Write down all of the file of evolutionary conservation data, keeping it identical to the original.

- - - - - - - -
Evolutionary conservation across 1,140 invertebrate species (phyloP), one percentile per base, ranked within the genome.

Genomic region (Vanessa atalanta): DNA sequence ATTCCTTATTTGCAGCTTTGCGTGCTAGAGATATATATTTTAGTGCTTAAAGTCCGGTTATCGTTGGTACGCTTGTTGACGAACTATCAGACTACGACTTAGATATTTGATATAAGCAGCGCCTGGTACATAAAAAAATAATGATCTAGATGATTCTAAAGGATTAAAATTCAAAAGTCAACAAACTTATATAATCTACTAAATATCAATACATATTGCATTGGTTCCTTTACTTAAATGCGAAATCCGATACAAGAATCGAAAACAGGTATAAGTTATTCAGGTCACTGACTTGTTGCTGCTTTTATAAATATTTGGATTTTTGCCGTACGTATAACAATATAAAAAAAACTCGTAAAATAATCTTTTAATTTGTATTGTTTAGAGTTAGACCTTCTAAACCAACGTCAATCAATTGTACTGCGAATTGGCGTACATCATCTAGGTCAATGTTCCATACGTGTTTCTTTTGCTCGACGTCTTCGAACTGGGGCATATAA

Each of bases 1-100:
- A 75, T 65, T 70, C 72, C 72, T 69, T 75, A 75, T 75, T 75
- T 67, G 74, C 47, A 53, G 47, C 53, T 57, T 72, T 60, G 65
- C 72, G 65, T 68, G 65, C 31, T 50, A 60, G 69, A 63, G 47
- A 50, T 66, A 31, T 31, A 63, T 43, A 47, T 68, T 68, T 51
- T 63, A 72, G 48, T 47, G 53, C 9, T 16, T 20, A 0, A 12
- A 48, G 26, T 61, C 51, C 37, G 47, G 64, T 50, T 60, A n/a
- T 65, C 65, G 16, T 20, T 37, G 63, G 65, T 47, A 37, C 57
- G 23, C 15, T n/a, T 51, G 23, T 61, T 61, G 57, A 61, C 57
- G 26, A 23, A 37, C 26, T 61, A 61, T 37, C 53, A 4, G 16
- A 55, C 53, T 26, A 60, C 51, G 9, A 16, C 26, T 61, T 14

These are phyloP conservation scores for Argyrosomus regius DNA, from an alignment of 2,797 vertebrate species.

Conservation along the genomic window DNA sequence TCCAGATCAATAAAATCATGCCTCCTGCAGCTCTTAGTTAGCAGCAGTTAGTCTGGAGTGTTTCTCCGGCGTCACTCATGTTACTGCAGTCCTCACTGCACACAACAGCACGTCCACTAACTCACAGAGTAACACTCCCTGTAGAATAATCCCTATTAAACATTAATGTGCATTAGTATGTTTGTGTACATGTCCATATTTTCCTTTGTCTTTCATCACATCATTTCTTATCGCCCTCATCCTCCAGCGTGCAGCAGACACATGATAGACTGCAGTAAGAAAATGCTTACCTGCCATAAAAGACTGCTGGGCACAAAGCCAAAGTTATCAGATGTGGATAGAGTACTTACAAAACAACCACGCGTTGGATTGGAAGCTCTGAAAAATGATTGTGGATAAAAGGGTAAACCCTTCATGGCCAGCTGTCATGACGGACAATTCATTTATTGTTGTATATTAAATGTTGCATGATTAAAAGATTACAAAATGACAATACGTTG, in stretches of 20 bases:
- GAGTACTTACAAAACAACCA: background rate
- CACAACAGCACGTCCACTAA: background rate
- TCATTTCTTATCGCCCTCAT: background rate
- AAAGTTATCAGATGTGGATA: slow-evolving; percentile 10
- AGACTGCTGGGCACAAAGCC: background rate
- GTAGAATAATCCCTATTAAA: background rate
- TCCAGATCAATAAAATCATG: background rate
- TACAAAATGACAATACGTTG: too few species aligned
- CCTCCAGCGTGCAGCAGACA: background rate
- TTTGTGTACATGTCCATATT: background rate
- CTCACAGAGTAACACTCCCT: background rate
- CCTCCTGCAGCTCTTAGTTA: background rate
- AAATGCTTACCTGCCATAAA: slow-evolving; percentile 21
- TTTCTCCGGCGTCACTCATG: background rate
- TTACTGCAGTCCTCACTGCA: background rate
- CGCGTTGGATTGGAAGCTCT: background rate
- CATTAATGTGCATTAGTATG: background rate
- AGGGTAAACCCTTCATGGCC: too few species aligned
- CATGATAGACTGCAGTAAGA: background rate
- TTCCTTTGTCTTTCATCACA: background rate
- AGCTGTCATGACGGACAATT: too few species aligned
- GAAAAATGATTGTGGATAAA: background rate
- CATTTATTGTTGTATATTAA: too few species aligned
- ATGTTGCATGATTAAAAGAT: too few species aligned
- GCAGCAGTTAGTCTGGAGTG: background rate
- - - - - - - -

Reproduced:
Evolutionary conservation across 1,140 invertebrate species (phyloP), one percentile per base, ranked within the genome.

Genomic region (Vanessa atalanta): DNA sequence ATTCCTTATTTGCAGCTTTGCGTGCTAGAGATATATATTTTAGTGCTTAAAGTCCGGTTATCGTTGGTACGCTTGTTGACGAACTATCAGACTACGACTTAGATATTTGATATAAGCAGCGCCTGGTACATAAAAAAATAATGATCTAGATGATTCTAAAGGATTAAAATTCAAAAGTCAACAAACTTATATAATCTACTAAATATCAATACATATTGCATTGGTTCCTTTACTTAAATGCGAAATCCGATACAAGAATCGAAAACAGGTATAAGTTATTCAGGTCACTGACTTGTTGCTGCTTTTATAAATATTTGGATTTTTGCCGTACGTATAACAATATAAAAAAAACTCGTAAAATAATCTTTTAATTTGTATTGTTTAGAGTTAGACCTTCTAAACCAACGTCAATCAATTGTACTGCGAATTGGCGTACATCATCTAGGTCAATGTTCCATACGTGTTTCTTTTGCTCGACGTCTTCGAACTGGGGCATATAA

Each of bases 1-100:
- A 75, T 65, T 70, C 72, C 72, T 69, T 75, A 75, T 75, T 75
- T 67, G 74, C 47, A 53, G 47, C 53, T 57, T 72, T 60, G 65
- C 72, G 65, T 68, G 65, C 31, T 50, A 60, G 69, A 63, G 47
- A 50, T 66, A 31, T 31, A 63, T 43, A 47, T 68, T 68, T 51
- T 63, A 72, G 48, T 47, G 53, C 9, T 16, T 20, A 0, A 12
- A 48, G 26, T 61, C 51, C 37, G 47, G 64, T 50, T 60, A n/a
- T 65, C 65, G 16, T 20, T 37, G 63, G 65, T 47, A 37, C 57
- G 23, C 15, T n/a, T 51, G 23, T 61, T 61, G 57, A 61, C 57
- G 26, A 23, A 37, C 26, T 61, A 61, T 37, C 53, A 4, G 16
- A 55, C 53, T 26, A 60, C 51, G 9, A 16, C 26, T 61, T 14

These are phyloP conservation scores for Argyrosomus regius DNA, from an alignment of 2,797 vertebrate species.

Conservation along the genomic window DNA sequence TCCAGATCAATAAAATCATGCCTCCTGCAGCTCTTAGTTAGCAGCAGTTAGTCTGGAGTGTTTCTCCGGCGTCACTCATGTTACTGCAGTCCTCACTGCACACAACAGCACGTCCACTAACTCACAGAGTAACACTCCCTGTAGAATAATCCCTATTAAACATTAATGTGCATTAGTATGTTTGTGTACATGTCCATATTTTCCTTTGTCTTTCATCACATCATTTCTTATCGCCCTCATCCTCCAGCGTGCAGCAGACACATGATAGACTGCAGTAAGAAAATGCTTACCTGCCATAAAAGACTGCTGGGCACAAAGCCAAAGTTATCAGATGTGGATAGAGTACTTACAAAACAACCACGCGTTGGATTGGAAGCTCTGAAAAATGATTGTGGATAAAAGGGTAAACCCTTCATGGCCAGCTGTCATGACGGACAATTCATTTATTGTTGTATATTAAATGTTGCATGATTAAAAGATTACAAAATGACAATACGTTG, in stretches of 20 bases:
- GAGTACTTACAAAACAACCA: background rate
- CACAACAGCACGTCCACTAA: background rate
- TCATTTCTTATCGCCCTCAT: background rate
- AAAGTTATCAGATGTGGATA: slow-evolving; percentile 10
- AGACTGCTGGGCACAAAGCC: background rate
- GTAGAATAATCCCTATTAAA: background rate
- TCCAGATCAATAAAATCATG: background rate
- TACAAAATGACAATACGTTG: too few species aligned
- CCTCCAGCGTGCAGCAGACA: background rate
- TTTGTGTACATGTCCATATT: background rate
- CTCACAGAGTAACACTCCCT: background rate
- CCTCCTGCAGCTCTTAGTTA: background rate
- AAATGCTTACCTGCCATAAA: slow-evolving; percentile 21
- TTTCTCCGGCGTCACTCATG: background rate
- TTACTGCAGTCCTCACTGCA: background rate
- CGCGTTGGATTGGAAGCTCT: background rate
- CATTAATGTGCATTAGTATG: background rate
- AGGGTAAACCCTTCATGGCC: too few species aligned
- CATGATAGACTGCAGTAAGA: background rate
- TTCCTTTGTCTTTCATCACA: background rate
- AGCTGTCATGACGGACAATT: too few species aligned
- GAAAAATGATTGTGGATAAA: background rate
- CATTTATTGTTGTATATTAA: too few species aligned
- ATGTTGCATGATTAAAAGAT: too few species aligned
- GCAGCAGTTAGTCTGGAGTG: background rate